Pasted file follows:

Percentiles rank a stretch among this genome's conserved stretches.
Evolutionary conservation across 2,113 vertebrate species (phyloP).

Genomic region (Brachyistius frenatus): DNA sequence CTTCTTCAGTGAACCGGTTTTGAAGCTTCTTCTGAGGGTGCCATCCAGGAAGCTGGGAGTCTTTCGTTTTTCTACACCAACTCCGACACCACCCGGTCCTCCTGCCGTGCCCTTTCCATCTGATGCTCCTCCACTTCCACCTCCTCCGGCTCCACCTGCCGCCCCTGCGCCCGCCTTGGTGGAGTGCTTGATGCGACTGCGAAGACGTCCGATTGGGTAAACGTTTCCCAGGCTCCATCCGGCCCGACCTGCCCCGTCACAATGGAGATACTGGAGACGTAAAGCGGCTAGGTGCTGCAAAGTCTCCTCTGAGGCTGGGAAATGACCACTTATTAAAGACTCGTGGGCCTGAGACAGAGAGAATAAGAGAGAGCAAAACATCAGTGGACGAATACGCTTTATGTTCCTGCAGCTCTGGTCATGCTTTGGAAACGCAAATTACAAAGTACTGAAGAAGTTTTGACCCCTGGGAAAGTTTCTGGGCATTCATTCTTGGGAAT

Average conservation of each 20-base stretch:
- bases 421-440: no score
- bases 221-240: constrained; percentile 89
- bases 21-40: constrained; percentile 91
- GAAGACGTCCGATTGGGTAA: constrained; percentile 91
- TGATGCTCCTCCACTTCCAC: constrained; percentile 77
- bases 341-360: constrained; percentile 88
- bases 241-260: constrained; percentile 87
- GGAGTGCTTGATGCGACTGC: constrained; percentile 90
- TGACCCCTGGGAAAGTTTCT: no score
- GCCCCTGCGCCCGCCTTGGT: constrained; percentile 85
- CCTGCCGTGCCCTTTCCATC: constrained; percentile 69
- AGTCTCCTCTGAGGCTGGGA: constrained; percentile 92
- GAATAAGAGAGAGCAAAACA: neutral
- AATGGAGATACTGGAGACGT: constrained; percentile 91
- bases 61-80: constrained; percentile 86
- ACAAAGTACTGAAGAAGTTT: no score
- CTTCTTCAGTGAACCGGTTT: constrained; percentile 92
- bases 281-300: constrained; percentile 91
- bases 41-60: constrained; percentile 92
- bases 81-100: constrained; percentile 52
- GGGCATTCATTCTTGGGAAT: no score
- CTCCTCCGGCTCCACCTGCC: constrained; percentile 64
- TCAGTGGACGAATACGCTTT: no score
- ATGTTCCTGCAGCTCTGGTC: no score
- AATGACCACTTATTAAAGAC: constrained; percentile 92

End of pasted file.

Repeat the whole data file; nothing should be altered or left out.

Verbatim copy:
Percentiles rank a stretch among this genome's conserved stretches.
Evolutionary conservation across 2,113 vertebrate species (phyloP).

Genomic region (Brachyistius frenatus): DNA sequence CTTCTTCAGTGAACCGGTTTTGAAGCTTCTTCTGAGGGTGCCATCCAGGAAGCTGGGAGTCTTTCGTTTTTCTACACCAACTCCGACACCACCCGGTCCTCCTGCCGTGCCCTTTCCATCTGATGCTCCTCCACTTCCACCTCCTCCGGCTCCACCTGCCGCCCCTGCGCCCGCCTTGGTGGAGTGCTTGATGCGACTGCGAAGACGTCCGATTGGGTAAACGTTTCCCAGGCTCCATCCGGCCCGACCTGCCCCGTCACAATGGAGATACTGGAGACGTAAAGCGGCTAGGTGCTGCAAAGTCTCCTCTGAGGCTGGGAAATGACCACTTATTAAAGACTCGTGGGCCTGAGACAGAGAGAATAAGAGAGAGCAAAACATCAGTGGACGAATACGCTTTATGTTCCTGCAGCTCTGGTCATGCTTTGGAAACGCAAATTACAAAGTACTGAAGAAGTTTTGACCCCTGGGAAAGTTTCTGGGCATTCATTCTTGGGAAT

Average conservation of each 20-base stretch:
- bases 421-440: no score
- bases 221-240: constrained; percentile 89
- bases 21-40: constrained; percentile 91
- GAAGACGTCCGATTGGGTAA: constrained; percentile 91
- TGATGCTCCTCCACTTCCAC: constrained; percentile 77
- bases 341-360: constrained; percentile 88
- bases 241-260: constrained; percentile 87
- GGAGTGCTTGATGCGACTGC: constrained; percentile 90
- TGACCCCTGGGAAAGTTTCT: no score
- GCCCCTGCGCCCGCCTTGGT: constrained; percentile 85
- CCTGCCGTGCCCTTTCCATC: constrained; percentile 69
- AGTCTCCTCTGAGGCTGGGA: constrained; percentile 92
- GAATAAGAGAGAGCAAAACA: neutral
- AATGGAGATACTGGAGACGT: constrained; percentile 91
- bases 61-80: constrained; percentile 86
- ACAAAGTACTGAAGAAGTTT: no score
- CTTCTTCAGTGAACCGGTTT: constrained; percentile 92
- bases 281-300: constrained; percentile 91
- bases 41-60: constrained; percentile 92
- bases 81-100: constrained; percentile 52
- GGGCATTCATTCTTGGGAAT: no score
- CTCCTCCGGCTCCACCTGCC: constrained; percentile 64
- TCAGTGGACGAATACGCTTT: no score
- ATGTTCCTGCAGCTCTGGTC: no score
- AATGACCACTTATTAAAGAC: constrained; percentile 92